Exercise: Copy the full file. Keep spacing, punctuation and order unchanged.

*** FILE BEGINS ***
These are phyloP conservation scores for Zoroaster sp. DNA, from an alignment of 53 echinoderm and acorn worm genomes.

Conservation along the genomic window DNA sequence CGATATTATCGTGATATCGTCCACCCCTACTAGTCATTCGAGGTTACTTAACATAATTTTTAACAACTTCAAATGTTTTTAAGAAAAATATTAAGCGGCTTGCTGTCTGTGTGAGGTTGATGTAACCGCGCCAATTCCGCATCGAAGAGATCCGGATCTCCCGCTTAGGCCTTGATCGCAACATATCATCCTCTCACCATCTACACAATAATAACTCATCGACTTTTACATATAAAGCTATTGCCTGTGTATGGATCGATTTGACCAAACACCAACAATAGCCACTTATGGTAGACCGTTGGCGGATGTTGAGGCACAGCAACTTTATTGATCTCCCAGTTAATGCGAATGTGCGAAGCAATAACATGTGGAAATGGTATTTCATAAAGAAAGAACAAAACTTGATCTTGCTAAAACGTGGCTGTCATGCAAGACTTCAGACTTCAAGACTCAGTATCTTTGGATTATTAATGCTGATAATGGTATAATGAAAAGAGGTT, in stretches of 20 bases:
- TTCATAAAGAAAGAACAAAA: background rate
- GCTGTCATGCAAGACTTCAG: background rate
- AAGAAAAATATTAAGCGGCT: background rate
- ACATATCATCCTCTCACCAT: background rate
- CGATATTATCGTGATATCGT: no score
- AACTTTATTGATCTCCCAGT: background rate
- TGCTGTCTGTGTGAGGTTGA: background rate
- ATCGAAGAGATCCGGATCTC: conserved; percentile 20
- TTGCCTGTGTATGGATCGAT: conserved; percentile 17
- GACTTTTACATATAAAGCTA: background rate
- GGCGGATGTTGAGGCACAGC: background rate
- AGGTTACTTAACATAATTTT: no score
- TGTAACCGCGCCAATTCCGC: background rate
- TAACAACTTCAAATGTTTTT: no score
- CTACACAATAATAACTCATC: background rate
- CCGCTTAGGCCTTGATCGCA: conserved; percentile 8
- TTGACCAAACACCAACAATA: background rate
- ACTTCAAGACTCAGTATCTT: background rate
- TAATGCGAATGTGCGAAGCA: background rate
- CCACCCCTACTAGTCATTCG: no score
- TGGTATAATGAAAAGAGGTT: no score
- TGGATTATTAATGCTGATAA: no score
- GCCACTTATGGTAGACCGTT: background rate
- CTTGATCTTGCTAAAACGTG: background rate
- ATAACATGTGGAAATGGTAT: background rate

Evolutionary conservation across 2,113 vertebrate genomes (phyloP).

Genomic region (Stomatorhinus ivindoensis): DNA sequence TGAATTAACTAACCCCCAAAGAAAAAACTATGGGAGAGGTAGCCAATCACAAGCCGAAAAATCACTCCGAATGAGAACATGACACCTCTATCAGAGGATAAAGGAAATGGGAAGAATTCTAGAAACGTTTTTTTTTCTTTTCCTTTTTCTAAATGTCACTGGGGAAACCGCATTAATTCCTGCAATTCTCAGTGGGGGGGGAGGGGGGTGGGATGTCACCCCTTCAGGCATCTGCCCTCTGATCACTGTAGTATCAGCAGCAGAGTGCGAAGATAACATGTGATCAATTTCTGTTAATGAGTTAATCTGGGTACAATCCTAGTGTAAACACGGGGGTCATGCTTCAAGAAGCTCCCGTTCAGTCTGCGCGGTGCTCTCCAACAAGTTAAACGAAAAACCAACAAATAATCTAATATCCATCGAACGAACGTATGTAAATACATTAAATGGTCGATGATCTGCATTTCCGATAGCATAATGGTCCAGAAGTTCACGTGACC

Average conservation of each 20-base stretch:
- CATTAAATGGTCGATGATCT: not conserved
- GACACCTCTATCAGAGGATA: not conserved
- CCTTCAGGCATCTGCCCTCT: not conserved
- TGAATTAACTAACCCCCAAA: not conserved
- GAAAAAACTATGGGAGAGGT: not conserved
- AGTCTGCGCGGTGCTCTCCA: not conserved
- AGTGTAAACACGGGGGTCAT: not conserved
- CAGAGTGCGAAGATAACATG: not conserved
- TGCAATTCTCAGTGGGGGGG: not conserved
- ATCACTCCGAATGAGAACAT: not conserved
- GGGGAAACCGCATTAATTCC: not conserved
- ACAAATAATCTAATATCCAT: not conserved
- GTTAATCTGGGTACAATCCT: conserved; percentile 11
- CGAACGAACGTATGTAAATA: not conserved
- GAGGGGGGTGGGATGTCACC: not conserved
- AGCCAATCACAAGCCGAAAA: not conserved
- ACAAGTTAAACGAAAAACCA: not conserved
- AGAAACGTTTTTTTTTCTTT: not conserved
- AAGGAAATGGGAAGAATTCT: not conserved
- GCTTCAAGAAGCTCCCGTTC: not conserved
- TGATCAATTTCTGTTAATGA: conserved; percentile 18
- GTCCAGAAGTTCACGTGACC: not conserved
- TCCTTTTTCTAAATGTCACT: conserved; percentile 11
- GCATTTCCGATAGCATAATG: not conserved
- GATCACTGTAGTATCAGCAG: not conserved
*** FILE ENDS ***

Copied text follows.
These are phyloP conservation scores for Zoroaster sp. DNA, from an alignment of 53 echinoderm and acorn worm genomes.

Conservation along the genomic window DNA sequence CGATATTATCGTGATATCGTCCACCCCTACTAGTCATTCGAGGTTACTTAACATAATTTTTAACAACTTCAAATGTTTTTAAGAAAAATATTAAGCGGCTTGCTGTCTGTGTGAGGTTGATGTAACCGCGCCAATTCCGCATCGAAGAGATCCGGATCTCCCGCTTAGGCCTTGATCGCAACATATCATCCTCTCACCATCTACACAATAATAACTCATCGACTTTTACATATAAAGCTATTGCCTGTGTATGGATCGATTTGACCAAACACCAACAATAGCCACTTATGGTAGACCGTTGGCGGATGTTGAGGCACAGCAACTTTATTGATCTCCCAGTTAATGCGAATGTGCGAAGCAATAACATGTGGAAATGGTATTTCATAAAGAAAGAACAAAACTTGATCTTGCTAAAACGTGGCTGTCATGCAAGACTTCAGACTTCAAGACTCAGTATCTTTGGATTATTAATGCTGATAATGGTATAATGAAAAGAGGTT, in stretches of 20 bases:
- TTCATAAAGAAAGAACAAAA: background rate
- GCTGTCATGCAAGACTTCAG: background rate
- AAGAAAAATATTAAGCGGCT: background rate
- ACATATCATCCTCTCACCAT: background rate
- CGATATTATCGTGATATCGT: no score
- AACTTTATTGATCTCCCAGT: background rate
- TGCTGTCTGTGTGAGGTTGA: background rate
- ATCGAAGAGATCCGGATCTC: conserved; percentile 20
- TTGCCTGTGTATGGATCGAT: conserved; percentile 17
- GACTTTTACATATAAAGCTA: background rate
- GGCGGATGTTGAGGCACAGC: background rate
- AGGTTACTTAACATAATTTT: no score
- TGTAACCGCGCCAATTCCGC: background rate
- TAACAACTTCAAATGTTTTT: no score
- CTACACAATAATAACTCATC: background rate
- CCGCTTAGGCCTTGATCGCA: conserved; percentile 8
- TTGACCAAACACCAACAATA: background rate
- ACTTCAAGACTCAGTATCTT: background rate
- TAATGCGAATGTGCGAAGCA: background rate
- CCACCCCTACTAGTCATTCG: no score
- TGGTATAATGAAAAGAGGTT: no score
- TGGATTATTAATGCTGATAA: no score
- GCCACTTATGGTAGACCGTT: background rate
- CTTGATCTTGCTAAAACGTG: background rate
- ATAACATGTGGAAATGGTAT: background rate

Evolutionary conservation across 2,113 vertebrate genomes (phyloP).

Genomic region (Stomatorhinus ivindoensis): DNA sequence TGAATTAACTAACCCCCAAAGAAAAAACTATGGGAGAGGTAGCCAATCACAAGCCGAAAAATCACTCCGAATGAGAACATGACACCTCTATCAGAGGATAAAGGAAATGGGAAGAATTCTAGAAACGTTTTTTTTTCTTTTCCTTTTTCTAAATGTCACTGGGGAAACCGCATTAATTCCTGCAATTCTCAGTGGGGGGGGAGGGGGGTGGGATGTCACCCCTTCAGGCATCTGCCCTCTGATCACTGTAGTATCAGCAGCAGAGTGCGAAGATAACATGTGATCAATTTCTGTTAATGAGTTAATCTGGGTACAATCCTAGTGTAAACACGGGGGTCATGCTTCAAGAAGCTCCCGTTCAGTCTGCGCGGTGCTCTCCAACAAGTTAAACGAAAAACCAACAAATAATCTAATATCCATCGAACGAACGTATGTAAATACATTAAATGGTCGATGATCTGCATTTCCGATAGCATAATGGTCCAGAAGTTCACGTGACC

Average conservation of each 20-base stretch:
- CATTAAATGGTCGATGATCT: not conserved
- GACACCTCTATCAGAGGATA: not conserved
- CCTTCAGGCATCTGCCCTCT: not conserved
- TGAATTAACTAACCCCCAAA: not conserved
- GAAAAAACTATGGGAGAGGT: not conserved
- AGTCTGCGCGGTGCTCTCCA: not conserved
- AGTGTAAACACGGGGGTCAT: not conserved
- CAGAGTGCGAAGATAACATG: not conserved
- TGCAATTCTCAGTGGGGGGG: not conserved
- ATCACTCCGAATGAGAACAT: not conserved
- GGGGAAACCGCATTAATTCC: not conserved
- ACAAATAATCTAATATCCAT: not conserved
- GTTAATCTGGGTACAATCCT: conserved; percentile 11
- CGAACGAACGTATGTAAATA: not conserved
- GAGGGGGGTGGGATGTCACC: not conserved
- AGCCAATCACAAGCCGAAAA: not conserved
- ACAAGTTAAACGAAAAACCA: not conserved
- AGAAACGTTTTTTTTTCTTT: not conserved
- AAGGAAATGGGAAGAATTCT: not conserved
- GCTTCAAGAAGCTCCCGTTC: not conserved
- TGATCAATTTCTGTTAATGA: conserved; percentile 18
- GTCCAGAAGTTCACGTGACC: not conserved
- TCCTTTTTCTAAATGTCACT: conserved; percentile 11
- GCATTTCCGATAGCATAATG: not conserved
- GATCACTGTAGTATCAGCAG: not conserved